The brick arts and crafts cottage-style home of Jasper and Carole Pennington was built about 1926 by James and Betty Power. James Power was the area manager for the Craine Stationery Company. The house served as the rectory for St. Luke’s Episcopal Church from 1951 until 1986. Jasper Pennington was the rector of St. Luke’s from 1983 until 2001, and the Penningtons moved into the house in 1983, purchasing it in 1986. Its interior is captivating, reflecting the Penningtons’ keen interest in antiques and family history and showcasing their collections of pottery, music, and books.
As tourgoers go through the first floor of the house they will enjoy the reproduction 1880s William Morris Strawberry Thief wallpaper in several rooms; the Pewabic tile on the entryway floor and the original chandelier hanging above; and the stained glass windows displaying the Pennington coat of arms. Family portraits and other fascinating family treasures abound. Of special interest is the sizable portrait of New Jersey governor William Pennington that is an original etching by artist A. B. Walter of a photograph taken by Civil War photographer Mathew Brady. It hangs just to the left as you enter the front room.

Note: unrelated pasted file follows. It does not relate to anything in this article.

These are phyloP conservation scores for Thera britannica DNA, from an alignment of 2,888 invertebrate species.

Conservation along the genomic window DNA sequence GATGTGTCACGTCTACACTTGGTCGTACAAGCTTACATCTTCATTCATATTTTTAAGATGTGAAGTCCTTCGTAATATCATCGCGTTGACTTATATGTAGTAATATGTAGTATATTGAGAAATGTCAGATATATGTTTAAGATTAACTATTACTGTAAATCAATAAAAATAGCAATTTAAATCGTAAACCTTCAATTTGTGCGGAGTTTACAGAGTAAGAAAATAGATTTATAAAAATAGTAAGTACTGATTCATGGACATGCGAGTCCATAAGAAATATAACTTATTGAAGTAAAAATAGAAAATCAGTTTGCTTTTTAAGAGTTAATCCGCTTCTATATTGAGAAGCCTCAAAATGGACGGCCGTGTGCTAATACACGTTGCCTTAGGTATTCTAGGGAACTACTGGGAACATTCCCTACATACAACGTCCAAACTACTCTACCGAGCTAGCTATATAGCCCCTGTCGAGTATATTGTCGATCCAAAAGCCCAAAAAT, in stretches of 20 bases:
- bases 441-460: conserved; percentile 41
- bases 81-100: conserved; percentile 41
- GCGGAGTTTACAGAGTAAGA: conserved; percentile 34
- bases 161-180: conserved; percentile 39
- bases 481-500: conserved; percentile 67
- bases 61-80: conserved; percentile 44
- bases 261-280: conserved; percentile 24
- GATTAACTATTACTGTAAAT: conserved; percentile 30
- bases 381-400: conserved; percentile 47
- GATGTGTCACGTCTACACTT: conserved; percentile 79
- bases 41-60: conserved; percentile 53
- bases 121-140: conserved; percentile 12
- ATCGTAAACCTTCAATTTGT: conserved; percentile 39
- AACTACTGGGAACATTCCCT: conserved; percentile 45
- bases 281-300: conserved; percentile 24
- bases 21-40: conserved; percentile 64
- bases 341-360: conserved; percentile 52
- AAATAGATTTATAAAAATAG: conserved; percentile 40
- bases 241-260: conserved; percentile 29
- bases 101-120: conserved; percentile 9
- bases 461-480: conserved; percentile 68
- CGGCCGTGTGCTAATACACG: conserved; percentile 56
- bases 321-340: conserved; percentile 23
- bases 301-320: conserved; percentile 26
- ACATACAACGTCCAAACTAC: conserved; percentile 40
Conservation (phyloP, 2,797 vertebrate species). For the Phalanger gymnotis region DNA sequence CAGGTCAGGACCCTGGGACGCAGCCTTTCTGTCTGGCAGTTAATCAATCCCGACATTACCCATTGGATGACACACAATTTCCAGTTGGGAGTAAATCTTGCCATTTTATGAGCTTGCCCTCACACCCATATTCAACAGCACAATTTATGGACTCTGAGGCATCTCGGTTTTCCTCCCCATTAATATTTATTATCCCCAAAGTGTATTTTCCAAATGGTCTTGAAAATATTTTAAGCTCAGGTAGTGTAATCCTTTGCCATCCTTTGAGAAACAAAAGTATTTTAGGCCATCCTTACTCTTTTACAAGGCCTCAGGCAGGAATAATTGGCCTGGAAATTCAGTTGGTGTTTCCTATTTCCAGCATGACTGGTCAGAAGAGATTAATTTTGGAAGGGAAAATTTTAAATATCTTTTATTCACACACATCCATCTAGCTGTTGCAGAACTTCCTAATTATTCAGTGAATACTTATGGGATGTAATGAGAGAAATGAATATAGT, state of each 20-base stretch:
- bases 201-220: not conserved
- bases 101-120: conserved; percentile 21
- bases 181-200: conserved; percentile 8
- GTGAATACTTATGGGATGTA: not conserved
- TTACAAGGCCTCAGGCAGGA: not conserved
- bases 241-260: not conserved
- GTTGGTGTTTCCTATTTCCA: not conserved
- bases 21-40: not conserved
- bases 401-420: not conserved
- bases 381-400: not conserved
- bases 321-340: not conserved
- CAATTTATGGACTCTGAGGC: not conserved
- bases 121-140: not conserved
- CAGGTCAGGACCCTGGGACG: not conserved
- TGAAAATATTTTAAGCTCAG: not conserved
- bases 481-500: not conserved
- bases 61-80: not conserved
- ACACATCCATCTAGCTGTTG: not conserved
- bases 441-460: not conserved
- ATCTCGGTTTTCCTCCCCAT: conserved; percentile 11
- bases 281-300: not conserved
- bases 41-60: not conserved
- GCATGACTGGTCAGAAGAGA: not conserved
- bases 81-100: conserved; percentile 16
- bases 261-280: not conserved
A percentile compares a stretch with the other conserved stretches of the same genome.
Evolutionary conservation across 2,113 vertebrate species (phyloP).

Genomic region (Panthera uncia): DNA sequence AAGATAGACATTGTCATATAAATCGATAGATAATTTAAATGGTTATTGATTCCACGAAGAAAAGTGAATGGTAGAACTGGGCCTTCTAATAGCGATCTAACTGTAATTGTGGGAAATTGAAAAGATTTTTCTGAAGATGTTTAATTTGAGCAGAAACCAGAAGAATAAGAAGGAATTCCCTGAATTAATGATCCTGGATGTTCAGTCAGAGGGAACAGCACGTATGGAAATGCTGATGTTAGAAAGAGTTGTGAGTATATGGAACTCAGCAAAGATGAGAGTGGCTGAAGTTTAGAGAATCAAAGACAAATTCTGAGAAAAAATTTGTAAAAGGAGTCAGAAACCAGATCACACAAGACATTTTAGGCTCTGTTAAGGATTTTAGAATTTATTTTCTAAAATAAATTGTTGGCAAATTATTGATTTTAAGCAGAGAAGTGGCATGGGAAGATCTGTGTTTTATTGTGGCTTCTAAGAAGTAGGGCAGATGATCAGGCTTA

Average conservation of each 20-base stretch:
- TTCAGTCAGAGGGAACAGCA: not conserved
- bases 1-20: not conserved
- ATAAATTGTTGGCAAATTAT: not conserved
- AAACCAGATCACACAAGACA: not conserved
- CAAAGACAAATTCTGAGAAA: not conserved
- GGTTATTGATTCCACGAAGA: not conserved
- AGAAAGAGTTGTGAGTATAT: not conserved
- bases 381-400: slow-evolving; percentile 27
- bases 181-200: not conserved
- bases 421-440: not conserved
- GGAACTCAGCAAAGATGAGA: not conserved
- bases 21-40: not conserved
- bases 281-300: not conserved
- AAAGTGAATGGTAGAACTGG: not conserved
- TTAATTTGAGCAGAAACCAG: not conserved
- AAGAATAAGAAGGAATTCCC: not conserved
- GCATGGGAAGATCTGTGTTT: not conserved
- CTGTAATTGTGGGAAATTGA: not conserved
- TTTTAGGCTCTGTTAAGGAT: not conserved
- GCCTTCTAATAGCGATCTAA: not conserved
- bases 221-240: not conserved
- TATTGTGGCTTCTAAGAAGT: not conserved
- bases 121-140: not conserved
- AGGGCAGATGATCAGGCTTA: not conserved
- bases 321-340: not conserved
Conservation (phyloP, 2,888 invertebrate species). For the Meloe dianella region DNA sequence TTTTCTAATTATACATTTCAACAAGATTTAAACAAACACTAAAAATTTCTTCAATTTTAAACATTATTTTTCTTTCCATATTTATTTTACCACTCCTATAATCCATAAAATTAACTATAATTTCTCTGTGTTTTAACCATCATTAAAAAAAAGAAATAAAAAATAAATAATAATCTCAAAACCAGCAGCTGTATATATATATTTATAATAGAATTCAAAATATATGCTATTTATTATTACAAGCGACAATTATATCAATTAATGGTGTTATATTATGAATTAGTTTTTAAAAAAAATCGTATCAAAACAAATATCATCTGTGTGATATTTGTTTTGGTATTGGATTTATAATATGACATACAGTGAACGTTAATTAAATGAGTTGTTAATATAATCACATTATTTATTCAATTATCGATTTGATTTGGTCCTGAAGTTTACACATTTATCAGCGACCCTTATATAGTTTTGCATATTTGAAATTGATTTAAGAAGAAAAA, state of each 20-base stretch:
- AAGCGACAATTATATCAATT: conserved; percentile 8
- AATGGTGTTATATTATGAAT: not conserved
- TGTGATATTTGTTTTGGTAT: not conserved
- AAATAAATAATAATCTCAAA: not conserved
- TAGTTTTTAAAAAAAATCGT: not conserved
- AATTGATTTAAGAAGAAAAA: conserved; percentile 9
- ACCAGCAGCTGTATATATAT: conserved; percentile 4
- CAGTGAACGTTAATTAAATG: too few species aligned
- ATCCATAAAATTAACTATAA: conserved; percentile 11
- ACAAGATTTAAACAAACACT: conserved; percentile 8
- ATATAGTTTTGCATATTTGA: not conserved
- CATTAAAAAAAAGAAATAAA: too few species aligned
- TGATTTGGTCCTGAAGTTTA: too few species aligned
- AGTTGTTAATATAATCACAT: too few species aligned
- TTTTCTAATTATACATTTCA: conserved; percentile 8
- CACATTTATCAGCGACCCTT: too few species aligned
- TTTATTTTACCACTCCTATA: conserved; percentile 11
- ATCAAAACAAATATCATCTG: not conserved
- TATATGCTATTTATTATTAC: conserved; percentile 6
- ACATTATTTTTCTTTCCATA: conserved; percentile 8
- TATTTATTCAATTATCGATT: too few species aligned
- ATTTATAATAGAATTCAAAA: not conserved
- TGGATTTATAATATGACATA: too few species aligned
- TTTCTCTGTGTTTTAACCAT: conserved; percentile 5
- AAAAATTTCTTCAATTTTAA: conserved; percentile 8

The kitchen was first remodeled in the 1950s and then remodeled again in 2010. Motawi Tileworks of Ann Arbor designed the tile backsplash and counters. The Penningtons had the front porch enclosed in 1990, allowing them to use it in all four seasons. Wicker furniture on the porch came from Carole Pennington’s maternal grandparents.
Outside of the house the corner lot holds a variety of plants and shrubs tended by Mrs. Pennington. They provide color over many months and food for birds and squirrels year round. An interesting variety of outdoor ornaments enhances the gardens, which have spread out onto the Grant Street easement. A garden shed and the original two-car garage complete the property.